MARCUS, MINNIE LICHTENSTEIN
MARCUS, MINNIE LICHTENSTEIN (1882–1979). Minnie Lichtenstein Marcus, horticulturist and a vice president of Neiman Marcus, was born in Dallas on October 4, 1882, to Meyer Lichtenstein, who was from Königsberg in eastern Germany, and Hattie (Mittenthal), from Russia and Peoria, Illinois. On February 25, 1902, Minnie married Herbert Marcus, one of the founders of Neiman Marcus. They had four children. Minnie Marcus's interest in plants encouraged her husband to bring exotic tropical specimens into Neiman Marcus for decorative uses. She used the greenhouse on her estate to revive the plants from the store. Her husband died in 1950, and in 1951 Minnie was elected to the board of directors of Neiman Marcus and named vice president in charge of horticulture. She supervised the activities of gardeners, and at one time there were 1,800 plants in sixty locations in the first two Neiman Marcus stores in Dallas. She played a prominent role in founding the Dallas Garden Center and, in recognition of her work, was made honorary life president of the center. She stimulated city officials into beautifying Dallas with planned planting programs and an emphasis on flowering plants. On her eightieth birthday her sons and their wives made a gift to the city in her name of a mile of flowering crabapple trees to line a highway leading to Parkland Hospital. She served for many years on the boards of Temple Emanu-Elqv, the Dallas Jewish Welfare Federation, and the Dallas Home for Jewish Aged. She donated the land for a building for Dallas Taping for the Blind. In 1959 she received the Dallas Nurseryman's Award and in 1966 a Brotherhood Citation from the National Conference of Christians and Jews. Minnie Marcus died on December 5, 1979.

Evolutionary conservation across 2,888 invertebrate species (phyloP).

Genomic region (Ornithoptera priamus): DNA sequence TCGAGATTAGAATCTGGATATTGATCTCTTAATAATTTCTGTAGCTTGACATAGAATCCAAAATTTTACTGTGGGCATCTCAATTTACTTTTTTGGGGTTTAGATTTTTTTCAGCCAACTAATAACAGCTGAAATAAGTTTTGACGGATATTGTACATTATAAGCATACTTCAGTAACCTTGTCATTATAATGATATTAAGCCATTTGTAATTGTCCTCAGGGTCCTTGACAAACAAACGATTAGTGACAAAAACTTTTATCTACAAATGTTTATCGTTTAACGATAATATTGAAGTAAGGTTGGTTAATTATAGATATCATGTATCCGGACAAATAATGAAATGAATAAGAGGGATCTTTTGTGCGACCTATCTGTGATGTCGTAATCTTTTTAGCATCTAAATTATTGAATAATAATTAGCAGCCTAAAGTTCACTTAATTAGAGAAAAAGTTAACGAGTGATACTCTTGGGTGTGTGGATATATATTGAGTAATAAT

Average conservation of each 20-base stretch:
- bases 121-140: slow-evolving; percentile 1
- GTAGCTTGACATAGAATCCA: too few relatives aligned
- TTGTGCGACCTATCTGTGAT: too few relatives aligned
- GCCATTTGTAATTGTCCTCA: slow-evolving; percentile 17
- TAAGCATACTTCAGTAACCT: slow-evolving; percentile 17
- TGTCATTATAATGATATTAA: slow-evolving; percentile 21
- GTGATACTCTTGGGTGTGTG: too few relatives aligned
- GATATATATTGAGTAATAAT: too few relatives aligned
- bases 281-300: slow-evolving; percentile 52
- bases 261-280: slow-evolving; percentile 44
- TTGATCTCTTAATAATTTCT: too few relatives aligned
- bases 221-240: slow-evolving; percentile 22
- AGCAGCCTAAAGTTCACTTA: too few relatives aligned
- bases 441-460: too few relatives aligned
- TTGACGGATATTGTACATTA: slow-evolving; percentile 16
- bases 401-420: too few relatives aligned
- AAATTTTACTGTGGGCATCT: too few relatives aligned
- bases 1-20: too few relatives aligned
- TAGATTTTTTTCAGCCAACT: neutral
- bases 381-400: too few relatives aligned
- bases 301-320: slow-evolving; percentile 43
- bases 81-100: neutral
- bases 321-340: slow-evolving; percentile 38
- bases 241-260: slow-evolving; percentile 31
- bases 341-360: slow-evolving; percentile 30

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The following, adapted from the Chicago Manual of Style, 15th edition, is the preferred citation for this article.Handbook of Texas Online, Natalie Ornish, "Marcus, Minnie Lichtenstein," accessed May 28, 2016, http://www.tshaonline.org/handbook/online/articles/fmaby.
Uploaded on June 15, 2010. Published by the Texas State Historical Association.
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